After making impulse purchases of organic almond cookies, and fresh, unpasteurized cow’s milk (which amazingly tastes like healthy cream), we walked over to the vineyard, where the harvest was still going on. With the sun fading in the late afternoon, the air was perfect – cool, and light. I joined in with the harvest, taking off my dress-shirt so as to avoid excessive purpling. Harvesting grapes is really pretty simple, a quick cut off the main branch with wire-cutters, scrape out the ‘muffa’, or moldy grapes (these being organic, about 25% of each bunch were scrapers, while the leaves had yellowed and browned in their organic state), and chuck them into a nearby basket. There were about 15 other volunteers, soldiered up and down the lanes. Some young girls were there, who were ‘woofers’, or volunteers who hop from organic farm to organic farm all over the world. Kristin showed Jasper his first bunch of grapes, fresh off a vine, while Bea hung out at my feet as it rained grapes from above. Jasper even tried to put a small grape in his mouth, which he immediately and thoughtfully spit out.

Leaving the vineyard, Carlo gave us a wave, while we considered our next move. This being 6:30 pm, an awkward time for dinner, given that all restaurants in Italy open at the convenient time of 7:30 pm, we killed some time watching five little kids playing soccer, or rather we watched one star kid dominate four other kids. Jasper temporarily stopped his twisting and turning (he constantly wants to move), to watch the kids with a bit of five-month old awe. I wondered which kid he would be. Would he have a Euro haircut, would he be comfortable taking off his shirt, would he be a fast runner? When you’re a new parent, you start thinking about these things.

Lui piace Happy Two guys at the farm

Finally, at 7:30 pm, we walked up to the restaurant, and were immediately told, ‘Mi dispiace, siamo completo’, which means basically, ‘we are full, sorry, so sorry, oh god, you have a baby, and you’re about to make me feel even more guilty, but there is nothing I can do, I am sorry, yes, even though you just asked if you could eat very quickly, and you were waiting for 45 minutes and having a baby is tough, and oh, wow, you even have a dog, and even though I have every table free, there is simply nothing I can do, and yes, I realize that that is absurd because most Italians arrive late for everything and those tables would likely be empty for at least an hour, but again, there is simply nothing I can do.’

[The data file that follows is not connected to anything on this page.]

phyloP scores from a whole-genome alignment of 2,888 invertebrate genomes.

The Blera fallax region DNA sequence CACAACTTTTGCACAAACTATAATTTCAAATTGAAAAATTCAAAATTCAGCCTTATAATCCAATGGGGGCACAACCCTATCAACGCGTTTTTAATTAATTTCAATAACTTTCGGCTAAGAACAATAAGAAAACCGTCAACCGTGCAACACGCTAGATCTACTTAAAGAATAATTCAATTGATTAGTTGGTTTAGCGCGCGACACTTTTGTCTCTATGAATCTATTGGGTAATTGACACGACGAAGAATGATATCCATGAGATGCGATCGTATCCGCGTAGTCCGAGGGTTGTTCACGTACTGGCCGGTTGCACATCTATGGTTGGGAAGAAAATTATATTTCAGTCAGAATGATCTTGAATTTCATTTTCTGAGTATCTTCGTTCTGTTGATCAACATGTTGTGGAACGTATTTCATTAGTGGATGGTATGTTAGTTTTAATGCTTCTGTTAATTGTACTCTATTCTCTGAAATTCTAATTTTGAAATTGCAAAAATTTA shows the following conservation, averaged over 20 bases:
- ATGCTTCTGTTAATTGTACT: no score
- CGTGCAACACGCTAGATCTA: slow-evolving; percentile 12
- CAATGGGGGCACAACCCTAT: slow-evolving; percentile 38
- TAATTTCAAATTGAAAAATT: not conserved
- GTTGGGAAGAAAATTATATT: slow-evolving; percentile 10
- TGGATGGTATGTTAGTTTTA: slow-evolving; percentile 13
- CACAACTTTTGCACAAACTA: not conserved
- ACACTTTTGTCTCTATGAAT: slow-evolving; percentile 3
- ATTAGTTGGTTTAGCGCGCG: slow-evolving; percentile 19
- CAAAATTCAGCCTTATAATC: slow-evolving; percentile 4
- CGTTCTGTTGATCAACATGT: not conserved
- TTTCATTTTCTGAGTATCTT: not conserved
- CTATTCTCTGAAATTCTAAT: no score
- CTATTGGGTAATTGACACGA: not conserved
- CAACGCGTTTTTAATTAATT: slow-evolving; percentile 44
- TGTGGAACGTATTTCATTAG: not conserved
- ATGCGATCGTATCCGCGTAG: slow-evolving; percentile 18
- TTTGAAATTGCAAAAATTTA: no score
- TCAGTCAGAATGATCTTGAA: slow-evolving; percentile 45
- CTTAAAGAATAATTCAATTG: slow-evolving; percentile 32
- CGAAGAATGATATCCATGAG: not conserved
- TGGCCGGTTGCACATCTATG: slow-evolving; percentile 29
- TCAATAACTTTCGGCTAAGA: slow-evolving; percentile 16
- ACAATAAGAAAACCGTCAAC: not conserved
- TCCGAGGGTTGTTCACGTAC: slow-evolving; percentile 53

One of the good things about parenting, is that you pretty much always have to keep your cool around your baby, so even when confronted with ‘challenging’ situation, you have to act like it’s not the end of the world. Sure enough, we actually found a well-reviewed restaurant 10 Google-Map minutes away, which turned into 25 minutes in the dark, through winding roads, and the restaurant at the end of a long narrow tree-lined dirt road, which at this hour, seemed like the end of the earth.

The restaurant was actually pretty good. Tartufo was the specialty (this being San Miniato, the white-truffle capital of Tuscany). We momentarily confused our waiter with a request to store our fresh farm milk in the fridge - Kristin pointed out later that he probably thought it was breast milk. The branzino (sea-bass) had a strip of pancetta that was easily in my top five gourmet bacon experiences of all time. Freshly fed, tiramisued, and café’d, we drove the hour back home on the wonderfully straight autostrada, Japer asleep in the back, the Italian countryside fading into silhouettes. We arrived home shortly before midnight, realized we had left the fresh milk at the restaurant’s fridge, and then closed our eyes and let it go. With no preservatives, it probably wouldn’t have lasted more than a day.

jasper-grapes-video dave-milk